The NHS Trusts (Membership and Procedure) Amendment Regulations 2014 came into force on 14 April 2014. These Regulations make small but significant changes to the NHS Trusts (Membership and Procedure) Regulations 1990 relating to the grounds for disqualification from appointment as a chairman or non-executive director of an NHS trust.

Historically, the 1990 Regulations disqualified anyone who was a chairman, member or director of a health service body from appointment as the chairman or non-executive director of an NHS trust.  The 2014 Regulations remove that ground of ineligibility and replace it with confirmation that a person can become:

  • a chair or non-executive director of an NHS trust where that person is already a chair or non-executive director of another NHS trust or NHS foundation trust;
  • a non-executive director of an NHS trust where that person is already an executive director or an employee of an NHS trust or a director or employee of an NHS foundation trust; and
  • a non-executive director of an NHS trust where that person is performing or providing primary medical, dental or ophthalmic services under the NHS Act 2006 or is a partner, shareholder, director or employee of an organisation that does so.

The NHS Confederation has commented that these restrictions were seen by the NHS Trust Development Authority and the Department of Heath as barriers to making appointments to the Boards of NHS Trusts. The NHS Confederation commented ‘… there are no similar barriers to appointments in either the foundation trust or independent sectors, leaving the NHS trust sector at a disadvantage in being able to appoint suitably qualified and experienced board members’.

This change is of most importance to NHS trusts – and, of course, those who wish to be appointed on their boards.

As confirmed by the NHS Confederation, NHS foundation trusts have only limited restrictions on who can be appointed as directors of their boards within the NHS Act 2006, Schedule 7. However, many NHS foundation trusts decide to voluntarily insert additional grounds for ineligibility to become a director of their organisation within their constitution.  It is common for such grounds to cover matters such as previous dismissal from an NHS body for a reason other than redundancy.  Moreover, foundation trust constitutions often stipulate that a chairman, member, director of a health service body cannot be a director of their trust.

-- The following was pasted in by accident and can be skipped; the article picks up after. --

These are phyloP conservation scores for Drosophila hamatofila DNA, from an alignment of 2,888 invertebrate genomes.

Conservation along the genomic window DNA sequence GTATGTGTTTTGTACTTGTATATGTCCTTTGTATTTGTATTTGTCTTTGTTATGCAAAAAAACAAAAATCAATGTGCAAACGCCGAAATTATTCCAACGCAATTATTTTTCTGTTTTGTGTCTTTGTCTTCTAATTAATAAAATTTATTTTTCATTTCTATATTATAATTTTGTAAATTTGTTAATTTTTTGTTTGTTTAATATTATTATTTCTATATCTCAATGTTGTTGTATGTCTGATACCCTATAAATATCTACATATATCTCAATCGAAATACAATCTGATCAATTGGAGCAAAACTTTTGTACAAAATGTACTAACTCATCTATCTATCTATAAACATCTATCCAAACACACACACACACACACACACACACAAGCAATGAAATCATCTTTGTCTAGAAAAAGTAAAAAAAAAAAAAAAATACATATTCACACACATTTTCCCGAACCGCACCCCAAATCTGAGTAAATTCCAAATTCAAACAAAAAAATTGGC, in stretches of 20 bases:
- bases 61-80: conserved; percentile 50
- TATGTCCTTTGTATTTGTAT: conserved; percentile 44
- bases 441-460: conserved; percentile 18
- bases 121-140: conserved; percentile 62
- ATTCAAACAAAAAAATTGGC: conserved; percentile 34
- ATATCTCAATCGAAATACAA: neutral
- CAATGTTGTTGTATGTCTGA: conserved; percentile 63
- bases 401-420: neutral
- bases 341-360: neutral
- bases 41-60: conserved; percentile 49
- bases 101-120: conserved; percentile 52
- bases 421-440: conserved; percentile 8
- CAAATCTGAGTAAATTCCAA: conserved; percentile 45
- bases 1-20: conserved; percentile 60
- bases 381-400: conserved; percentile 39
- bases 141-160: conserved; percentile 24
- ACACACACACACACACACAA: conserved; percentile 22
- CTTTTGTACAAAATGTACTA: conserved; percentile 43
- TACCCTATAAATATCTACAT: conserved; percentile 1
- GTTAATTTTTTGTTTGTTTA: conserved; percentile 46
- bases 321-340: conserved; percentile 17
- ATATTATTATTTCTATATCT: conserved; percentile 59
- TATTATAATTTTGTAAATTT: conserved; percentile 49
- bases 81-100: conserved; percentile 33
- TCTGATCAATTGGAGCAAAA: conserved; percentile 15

It may be that many foundation trusts chose to insert such a ground for ineligibility because they were following the precedent set by NHS trusts. Foundation trusts could decide (and always could decide) to remove those non-statutory, additional grounds of ineligibility if they wish by following the appropriate process for amendment of their constitution.  

However, before doing so, foundation trusts should consider the rationale behind such a provision appearing in the 1990 Regulations in the first instance. Whilst removing the ground for ineligibility does open up the pool of candidates for board positions, it may also give rise to conflict of interest issues and issues as to an individual’s capacity to take up more than one chairman/directorship role at an NHS organisation – at time when the needs of the NHS are more demanding than ever.

The NHS Trust Development Authority has developed a protocol to set out how it will monitor, manage and where necessary prevent any conflict of interests from arising for NHS trust boards once the amendment begins to be implemented.  Only time will tell whether that works and whether the amendment helps improve the calibre of candidates to NHS trust boards.